Ingested foreign bodies in adults
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Ingested foreign bodies in adults, in contrast to in children, is often accidental. It usually occurs accidentally in association with food consumption and is most common in adults with underlying gastrointestinal tract pathology. Cases of intentional foreign body ingestion in adults are seen most frequently in people with psychiatric illnesses, drug smugglers (body-packing), and prisoners.
Around 80% of cases are asymptomatic 1.
The most common ingested foreign bodies in adults are chicken bones, fish bones and dentures 1. Ingestion of foreign bodies in adults is often associated with pre-existing pathologies including strictures, malignancy or esophageal rings 2.
Whilst certain cases may be investigated through clinical assessment alone, plain radiographs may be used as an initial screening method for the identification of ingested foreign bodies. However, this may be insufficient for very small or non-radiodense foreign bodies. Where radiographic examination is indicated, contrast studies are usually avoided as they may exacerbate complications and also inhibit clear visualization during potential subsequent endoscopy 3.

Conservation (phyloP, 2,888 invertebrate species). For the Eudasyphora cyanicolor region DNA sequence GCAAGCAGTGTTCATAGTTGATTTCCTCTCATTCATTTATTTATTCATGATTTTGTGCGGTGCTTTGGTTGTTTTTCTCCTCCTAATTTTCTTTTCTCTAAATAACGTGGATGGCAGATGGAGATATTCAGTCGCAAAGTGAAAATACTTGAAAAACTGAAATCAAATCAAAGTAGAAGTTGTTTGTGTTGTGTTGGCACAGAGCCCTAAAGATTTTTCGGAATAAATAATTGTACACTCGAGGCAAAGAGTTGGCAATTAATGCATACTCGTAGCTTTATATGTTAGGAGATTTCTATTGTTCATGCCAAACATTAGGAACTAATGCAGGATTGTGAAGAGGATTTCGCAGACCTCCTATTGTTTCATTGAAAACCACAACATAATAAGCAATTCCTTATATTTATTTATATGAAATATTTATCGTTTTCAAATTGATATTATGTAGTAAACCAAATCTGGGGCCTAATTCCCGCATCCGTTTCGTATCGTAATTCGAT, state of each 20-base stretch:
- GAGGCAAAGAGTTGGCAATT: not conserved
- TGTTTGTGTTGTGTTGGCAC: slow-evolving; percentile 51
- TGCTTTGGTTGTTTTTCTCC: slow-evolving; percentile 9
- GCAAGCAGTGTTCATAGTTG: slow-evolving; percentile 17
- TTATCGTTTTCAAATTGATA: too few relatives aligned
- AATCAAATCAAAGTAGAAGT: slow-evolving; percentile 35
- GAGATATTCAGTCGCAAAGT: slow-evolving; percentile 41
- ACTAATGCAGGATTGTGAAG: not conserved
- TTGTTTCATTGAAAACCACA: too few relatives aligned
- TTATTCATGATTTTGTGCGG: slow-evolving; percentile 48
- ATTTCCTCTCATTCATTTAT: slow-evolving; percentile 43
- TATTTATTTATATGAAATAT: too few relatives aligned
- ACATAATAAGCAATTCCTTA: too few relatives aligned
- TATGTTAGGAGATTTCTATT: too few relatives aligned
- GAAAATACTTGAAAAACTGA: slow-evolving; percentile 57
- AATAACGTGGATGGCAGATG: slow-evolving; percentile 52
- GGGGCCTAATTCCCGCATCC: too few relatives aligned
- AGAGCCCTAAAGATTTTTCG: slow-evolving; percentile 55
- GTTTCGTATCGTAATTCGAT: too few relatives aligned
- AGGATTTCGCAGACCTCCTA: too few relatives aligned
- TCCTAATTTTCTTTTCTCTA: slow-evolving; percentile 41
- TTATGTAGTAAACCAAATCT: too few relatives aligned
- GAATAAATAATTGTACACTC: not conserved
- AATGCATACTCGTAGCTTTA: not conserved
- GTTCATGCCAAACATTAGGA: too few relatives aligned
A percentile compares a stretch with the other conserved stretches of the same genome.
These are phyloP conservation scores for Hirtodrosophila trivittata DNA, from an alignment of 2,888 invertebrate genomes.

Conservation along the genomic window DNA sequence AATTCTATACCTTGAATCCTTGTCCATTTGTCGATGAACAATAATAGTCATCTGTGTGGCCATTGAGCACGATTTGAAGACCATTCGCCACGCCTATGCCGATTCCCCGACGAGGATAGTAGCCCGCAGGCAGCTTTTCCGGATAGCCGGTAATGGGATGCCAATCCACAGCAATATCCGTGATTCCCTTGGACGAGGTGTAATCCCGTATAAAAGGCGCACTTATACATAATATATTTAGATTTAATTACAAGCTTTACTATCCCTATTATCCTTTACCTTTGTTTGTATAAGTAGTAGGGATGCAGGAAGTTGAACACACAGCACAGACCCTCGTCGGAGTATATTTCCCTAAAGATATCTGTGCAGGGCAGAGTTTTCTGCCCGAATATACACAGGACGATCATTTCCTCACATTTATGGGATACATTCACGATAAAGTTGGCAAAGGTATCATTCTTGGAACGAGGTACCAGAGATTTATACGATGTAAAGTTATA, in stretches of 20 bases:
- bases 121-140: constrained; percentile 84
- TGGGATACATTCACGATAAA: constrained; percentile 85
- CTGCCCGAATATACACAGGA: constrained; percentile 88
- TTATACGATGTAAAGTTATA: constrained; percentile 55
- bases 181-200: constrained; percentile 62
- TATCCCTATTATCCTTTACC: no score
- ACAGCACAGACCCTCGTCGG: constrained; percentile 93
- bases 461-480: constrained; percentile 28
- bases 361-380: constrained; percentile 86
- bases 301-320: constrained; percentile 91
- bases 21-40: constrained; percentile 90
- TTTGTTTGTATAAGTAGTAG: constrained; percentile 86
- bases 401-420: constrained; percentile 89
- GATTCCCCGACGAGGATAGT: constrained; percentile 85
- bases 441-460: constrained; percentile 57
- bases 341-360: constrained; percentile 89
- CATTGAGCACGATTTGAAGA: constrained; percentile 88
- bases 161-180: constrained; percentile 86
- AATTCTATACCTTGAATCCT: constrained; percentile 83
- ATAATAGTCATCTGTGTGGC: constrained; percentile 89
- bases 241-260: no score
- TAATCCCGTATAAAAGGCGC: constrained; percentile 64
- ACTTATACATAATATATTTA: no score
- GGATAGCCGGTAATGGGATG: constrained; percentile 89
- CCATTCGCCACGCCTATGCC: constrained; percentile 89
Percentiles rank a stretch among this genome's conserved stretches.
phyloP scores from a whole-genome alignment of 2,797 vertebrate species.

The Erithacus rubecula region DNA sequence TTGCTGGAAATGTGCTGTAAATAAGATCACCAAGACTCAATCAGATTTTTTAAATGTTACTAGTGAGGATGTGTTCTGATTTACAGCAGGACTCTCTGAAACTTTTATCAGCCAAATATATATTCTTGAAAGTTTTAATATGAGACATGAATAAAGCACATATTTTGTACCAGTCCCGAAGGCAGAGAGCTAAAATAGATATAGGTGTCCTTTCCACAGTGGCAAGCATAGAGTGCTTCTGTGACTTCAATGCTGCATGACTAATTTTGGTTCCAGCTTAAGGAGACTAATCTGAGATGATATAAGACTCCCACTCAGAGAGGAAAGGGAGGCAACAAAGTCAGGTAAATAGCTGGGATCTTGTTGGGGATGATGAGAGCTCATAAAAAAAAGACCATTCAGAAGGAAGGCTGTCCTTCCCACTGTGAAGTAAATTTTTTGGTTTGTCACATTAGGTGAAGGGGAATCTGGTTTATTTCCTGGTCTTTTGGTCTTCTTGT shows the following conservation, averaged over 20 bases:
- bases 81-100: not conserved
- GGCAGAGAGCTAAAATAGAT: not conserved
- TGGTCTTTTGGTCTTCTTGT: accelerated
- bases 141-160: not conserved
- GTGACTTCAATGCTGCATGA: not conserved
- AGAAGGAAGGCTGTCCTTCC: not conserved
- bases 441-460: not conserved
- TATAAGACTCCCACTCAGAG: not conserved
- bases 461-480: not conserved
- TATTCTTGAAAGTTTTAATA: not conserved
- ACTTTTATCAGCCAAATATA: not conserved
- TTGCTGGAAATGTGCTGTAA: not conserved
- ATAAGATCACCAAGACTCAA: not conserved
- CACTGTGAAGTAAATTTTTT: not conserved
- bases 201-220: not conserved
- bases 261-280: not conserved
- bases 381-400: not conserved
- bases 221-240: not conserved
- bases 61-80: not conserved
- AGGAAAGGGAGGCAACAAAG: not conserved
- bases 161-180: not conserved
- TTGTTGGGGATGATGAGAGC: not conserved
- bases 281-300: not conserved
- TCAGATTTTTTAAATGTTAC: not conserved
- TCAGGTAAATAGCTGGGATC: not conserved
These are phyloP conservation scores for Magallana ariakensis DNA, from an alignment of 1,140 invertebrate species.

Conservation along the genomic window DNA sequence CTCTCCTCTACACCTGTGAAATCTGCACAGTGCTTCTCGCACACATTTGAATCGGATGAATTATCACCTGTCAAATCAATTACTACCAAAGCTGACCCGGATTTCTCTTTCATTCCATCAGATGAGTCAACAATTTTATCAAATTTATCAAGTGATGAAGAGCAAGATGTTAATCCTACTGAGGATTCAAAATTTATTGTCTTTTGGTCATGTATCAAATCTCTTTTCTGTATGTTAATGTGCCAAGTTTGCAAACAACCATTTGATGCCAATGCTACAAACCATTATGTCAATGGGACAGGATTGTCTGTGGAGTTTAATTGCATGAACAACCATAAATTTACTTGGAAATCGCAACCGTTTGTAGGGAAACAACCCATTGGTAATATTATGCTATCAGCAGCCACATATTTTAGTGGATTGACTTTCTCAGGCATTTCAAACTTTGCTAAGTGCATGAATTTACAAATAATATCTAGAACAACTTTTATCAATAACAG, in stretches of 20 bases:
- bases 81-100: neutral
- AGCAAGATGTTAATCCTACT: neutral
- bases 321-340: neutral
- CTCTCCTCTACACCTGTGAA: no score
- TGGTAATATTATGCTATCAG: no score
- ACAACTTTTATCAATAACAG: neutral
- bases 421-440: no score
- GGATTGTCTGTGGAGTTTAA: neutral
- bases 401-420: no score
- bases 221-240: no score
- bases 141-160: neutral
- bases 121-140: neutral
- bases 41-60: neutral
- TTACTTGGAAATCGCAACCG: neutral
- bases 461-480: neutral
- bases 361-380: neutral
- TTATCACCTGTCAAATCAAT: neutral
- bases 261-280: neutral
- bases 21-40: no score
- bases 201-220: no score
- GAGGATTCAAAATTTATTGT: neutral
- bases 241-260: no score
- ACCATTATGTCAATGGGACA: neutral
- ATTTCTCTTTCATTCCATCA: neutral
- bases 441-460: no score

CT can be useful in the identification of foreign bodies that are not detected on plain radiograph, with a sensitivity of up to 100% 4. CT is also indicated in patients with suspected complications of foreign body ingestion, such as perforation 5.
Treatment and prognosis
In approximately 80% of cases, the ingested foreign body passes spontaneously without complication, whilst endoscopy is required in around 20% 1,6. Indications for emergency endoscopy include:
complete esophageal occlusion
sharp edges of the ingested object
Surgery may be required in <1% of patients 7.
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